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Happiness: A User's Manual

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Illustrations by Knickerbocker.  

Order from the same takeout menu every time.
Researchers found that subjects asked to choose their meals weeks in advance mistakenly predicted that variety would make them happier, while those who simply decided what to eat on the spot were completely satisfied with the same thing each week. (Although eating macaroni and cheese endlessly, like repeating any pleasant experience over and over, reduces its appeal—so switch it up with cheeseburgers.)

Take advantage of your exercise machine’s “cooldown period.”
One study found that men who underwent short, uniformly unpleasant colonoscopies found them more repulsive than men who had long procedures with a brief respite near the end. Adding a slightly less grueling epilogue to a grueling but valuable experience—like a workout—makes you more willing to repeat it in the future, even if it means an increase in the overall gruel endured.


Illustrations by Knickerbocker.  

Patronize King Cole’s and other establishments that employ a “mixologist”; avoid any bar named after an Irish person.
Spending your alcohol allowance on a few finely crafted cocktails is probably better than guzzling giant troughs of beer, since the ability to limit one’s indulgence is one of the baseline characteristics of happy people. Researchers aren’t sure whether moderation is chicken or egg, but they do know that teetotaling doesn’t confer any particular advantage.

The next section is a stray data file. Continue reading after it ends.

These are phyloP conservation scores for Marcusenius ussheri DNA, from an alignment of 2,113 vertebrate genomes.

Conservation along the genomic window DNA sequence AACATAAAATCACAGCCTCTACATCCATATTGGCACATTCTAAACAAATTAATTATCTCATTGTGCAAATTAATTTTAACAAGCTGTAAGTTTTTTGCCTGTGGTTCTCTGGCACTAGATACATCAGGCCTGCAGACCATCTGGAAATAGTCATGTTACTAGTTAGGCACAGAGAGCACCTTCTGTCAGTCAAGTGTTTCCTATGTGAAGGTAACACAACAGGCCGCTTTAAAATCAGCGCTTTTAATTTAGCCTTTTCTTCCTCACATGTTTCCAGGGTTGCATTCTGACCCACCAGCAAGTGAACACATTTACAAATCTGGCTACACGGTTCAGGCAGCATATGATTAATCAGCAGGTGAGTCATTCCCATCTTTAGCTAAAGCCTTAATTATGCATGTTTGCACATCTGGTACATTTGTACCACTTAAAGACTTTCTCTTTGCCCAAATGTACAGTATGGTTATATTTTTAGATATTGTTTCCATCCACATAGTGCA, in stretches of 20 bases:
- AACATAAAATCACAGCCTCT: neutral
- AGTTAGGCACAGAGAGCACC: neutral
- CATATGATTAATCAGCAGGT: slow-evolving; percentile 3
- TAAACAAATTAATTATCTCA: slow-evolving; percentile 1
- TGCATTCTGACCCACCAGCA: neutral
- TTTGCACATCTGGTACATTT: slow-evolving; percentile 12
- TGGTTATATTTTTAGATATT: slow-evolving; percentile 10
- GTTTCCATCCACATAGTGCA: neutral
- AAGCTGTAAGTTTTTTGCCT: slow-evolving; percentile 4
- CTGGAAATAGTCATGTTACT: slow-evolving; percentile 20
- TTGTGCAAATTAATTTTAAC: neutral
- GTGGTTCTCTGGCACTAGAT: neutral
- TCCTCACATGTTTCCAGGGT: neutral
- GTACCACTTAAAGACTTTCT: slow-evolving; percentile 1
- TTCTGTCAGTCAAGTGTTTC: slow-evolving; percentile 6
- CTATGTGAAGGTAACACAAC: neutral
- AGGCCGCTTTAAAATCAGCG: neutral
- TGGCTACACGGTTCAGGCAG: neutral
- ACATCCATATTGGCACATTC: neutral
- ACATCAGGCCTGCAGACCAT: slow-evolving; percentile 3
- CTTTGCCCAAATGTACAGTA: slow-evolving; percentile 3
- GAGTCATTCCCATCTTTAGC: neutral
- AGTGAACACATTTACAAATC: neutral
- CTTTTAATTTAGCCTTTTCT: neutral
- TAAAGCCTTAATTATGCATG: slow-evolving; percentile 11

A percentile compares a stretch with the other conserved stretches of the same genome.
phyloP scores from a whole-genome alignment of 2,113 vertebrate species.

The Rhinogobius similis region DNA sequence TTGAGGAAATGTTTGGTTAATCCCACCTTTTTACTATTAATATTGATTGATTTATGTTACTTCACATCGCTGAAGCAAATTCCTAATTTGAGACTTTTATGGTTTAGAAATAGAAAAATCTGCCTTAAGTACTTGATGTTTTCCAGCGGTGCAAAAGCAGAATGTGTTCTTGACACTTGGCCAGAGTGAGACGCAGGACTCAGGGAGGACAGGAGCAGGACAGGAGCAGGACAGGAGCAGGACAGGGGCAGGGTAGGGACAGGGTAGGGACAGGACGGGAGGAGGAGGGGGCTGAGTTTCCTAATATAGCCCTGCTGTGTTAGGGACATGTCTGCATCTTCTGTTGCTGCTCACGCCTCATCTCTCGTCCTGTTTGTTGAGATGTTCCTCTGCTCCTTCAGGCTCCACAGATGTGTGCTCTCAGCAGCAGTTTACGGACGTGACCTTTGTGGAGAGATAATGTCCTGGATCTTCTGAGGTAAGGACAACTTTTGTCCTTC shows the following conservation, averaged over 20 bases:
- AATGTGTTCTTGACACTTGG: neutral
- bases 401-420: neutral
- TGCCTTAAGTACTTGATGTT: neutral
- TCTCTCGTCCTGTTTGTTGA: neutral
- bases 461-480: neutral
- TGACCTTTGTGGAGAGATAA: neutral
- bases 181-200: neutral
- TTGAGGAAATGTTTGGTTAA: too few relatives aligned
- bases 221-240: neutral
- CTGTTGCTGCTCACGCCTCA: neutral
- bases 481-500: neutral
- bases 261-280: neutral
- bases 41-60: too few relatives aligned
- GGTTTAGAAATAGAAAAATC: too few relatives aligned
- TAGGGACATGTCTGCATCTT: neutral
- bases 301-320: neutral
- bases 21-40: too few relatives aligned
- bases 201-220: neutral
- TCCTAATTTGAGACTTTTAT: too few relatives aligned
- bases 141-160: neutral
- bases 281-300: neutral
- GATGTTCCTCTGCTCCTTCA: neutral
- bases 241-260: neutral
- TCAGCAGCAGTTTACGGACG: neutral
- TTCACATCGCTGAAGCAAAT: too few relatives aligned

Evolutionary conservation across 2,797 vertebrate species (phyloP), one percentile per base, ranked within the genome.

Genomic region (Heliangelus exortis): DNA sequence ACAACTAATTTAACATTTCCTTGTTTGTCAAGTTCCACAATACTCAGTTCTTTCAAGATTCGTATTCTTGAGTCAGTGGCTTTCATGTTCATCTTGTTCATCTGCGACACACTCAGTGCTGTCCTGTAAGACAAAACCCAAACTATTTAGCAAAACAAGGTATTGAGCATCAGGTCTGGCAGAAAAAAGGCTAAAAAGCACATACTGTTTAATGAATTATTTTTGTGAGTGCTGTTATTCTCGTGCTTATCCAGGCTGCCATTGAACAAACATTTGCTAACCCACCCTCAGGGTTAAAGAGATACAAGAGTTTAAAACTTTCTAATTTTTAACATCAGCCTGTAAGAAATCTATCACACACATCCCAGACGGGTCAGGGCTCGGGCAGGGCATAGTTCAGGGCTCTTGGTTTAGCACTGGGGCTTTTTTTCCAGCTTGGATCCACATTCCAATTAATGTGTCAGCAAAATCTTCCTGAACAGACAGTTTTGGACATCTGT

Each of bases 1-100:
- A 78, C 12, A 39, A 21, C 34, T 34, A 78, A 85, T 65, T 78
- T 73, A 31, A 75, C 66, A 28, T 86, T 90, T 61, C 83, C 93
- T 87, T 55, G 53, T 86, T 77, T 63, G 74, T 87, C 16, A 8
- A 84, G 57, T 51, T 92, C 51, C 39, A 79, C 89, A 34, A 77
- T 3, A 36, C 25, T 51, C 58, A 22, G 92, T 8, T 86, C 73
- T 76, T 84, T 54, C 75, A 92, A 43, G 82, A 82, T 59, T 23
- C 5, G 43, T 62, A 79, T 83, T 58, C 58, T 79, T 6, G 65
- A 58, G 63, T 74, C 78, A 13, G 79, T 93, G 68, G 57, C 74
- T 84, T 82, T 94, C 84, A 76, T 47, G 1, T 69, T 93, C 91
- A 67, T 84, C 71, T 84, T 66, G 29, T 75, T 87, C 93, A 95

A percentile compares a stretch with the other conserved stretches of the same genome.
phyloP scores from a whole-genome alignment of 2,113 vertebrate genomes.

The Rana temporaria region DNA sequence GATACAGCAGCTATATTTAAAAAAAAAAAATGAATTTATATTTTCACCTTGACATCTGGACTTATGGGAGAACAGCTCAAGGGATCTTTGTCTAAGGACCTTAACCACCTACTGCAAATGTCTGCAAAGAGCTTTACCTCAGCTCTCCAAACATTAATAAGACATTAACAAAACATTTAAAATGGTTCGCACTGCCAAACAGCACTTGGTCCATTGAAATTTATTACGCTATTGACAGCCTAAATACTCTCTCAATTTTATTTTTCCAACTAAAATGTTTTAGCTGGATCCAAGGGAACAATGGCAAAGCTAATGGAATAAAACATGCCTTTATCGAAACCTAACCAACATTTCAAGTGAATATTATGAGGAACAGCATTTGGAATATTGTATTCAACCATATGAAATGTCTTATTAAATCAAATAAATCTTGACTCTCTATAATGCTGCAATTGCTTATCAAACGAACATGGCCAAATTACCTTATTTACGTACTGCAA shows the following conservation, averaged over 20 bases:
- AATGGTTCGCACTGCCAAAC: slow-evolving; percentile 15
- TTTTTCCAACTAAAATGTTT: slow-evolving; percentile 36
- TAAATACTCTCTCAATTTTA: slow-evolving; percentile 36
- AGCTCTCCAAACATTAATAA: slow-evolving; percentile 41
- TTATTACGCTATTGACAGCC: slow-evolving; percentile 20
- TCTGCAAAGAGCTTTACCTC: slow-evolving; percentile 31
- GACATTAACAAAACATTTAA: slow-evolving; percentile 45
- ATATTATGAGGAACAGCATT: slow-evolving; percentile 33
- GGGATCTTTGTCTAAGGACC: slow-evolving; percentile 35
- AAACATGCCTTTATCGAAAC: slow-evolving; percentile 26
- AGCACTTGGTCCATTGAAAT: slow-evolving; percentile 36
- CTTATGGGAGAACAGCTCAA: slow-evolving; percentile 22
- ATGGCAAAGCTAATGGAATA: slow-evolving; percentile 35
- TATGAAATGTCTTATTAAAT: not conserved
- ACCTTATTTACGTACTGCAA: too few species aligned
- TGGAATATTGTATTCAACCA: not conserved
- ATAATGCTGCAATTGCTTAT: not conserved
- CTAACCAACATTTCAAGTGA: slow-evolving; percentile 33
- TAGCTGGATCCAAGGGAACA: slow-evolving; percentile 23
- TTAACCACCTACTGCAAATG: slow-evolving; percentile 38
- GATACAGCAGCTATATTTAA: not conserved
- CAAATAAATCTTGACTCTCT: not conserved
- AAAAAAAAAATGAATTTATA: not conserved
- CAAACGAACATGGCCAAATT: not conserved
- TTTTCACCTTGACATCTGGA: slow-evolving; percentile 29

Ask the next person you meet on Match.com to marry you.
Studies show that married people are happier than unmarried people. Too much choice, whether over tonight’s dinner or your partner for the next 50 years, can create paralysis and anxiety. If you make a mistake, you have the capacity to rationalize the worst decisions. And if all of that doesn’t work, well, we’re able to find happiness in even the most hopeless situations.

Splurge on a restaurant after the Yankees playoff game.
College kids surveyed in the weeks before emotionally high-stakes athletic competitions tended to dramatically overestimate how happy they’d be after wins because they forgot victories don’t eliminate sources of irritation. Similarly, they overestimated how upset they’d be after their team lost because they failed to remember that they could be comforted by other sources of pleasure.


Illustrations by Knickerbocker.  

Don’t watch the Knicks.
Not related to any recent scientific findings. Just sound advice.


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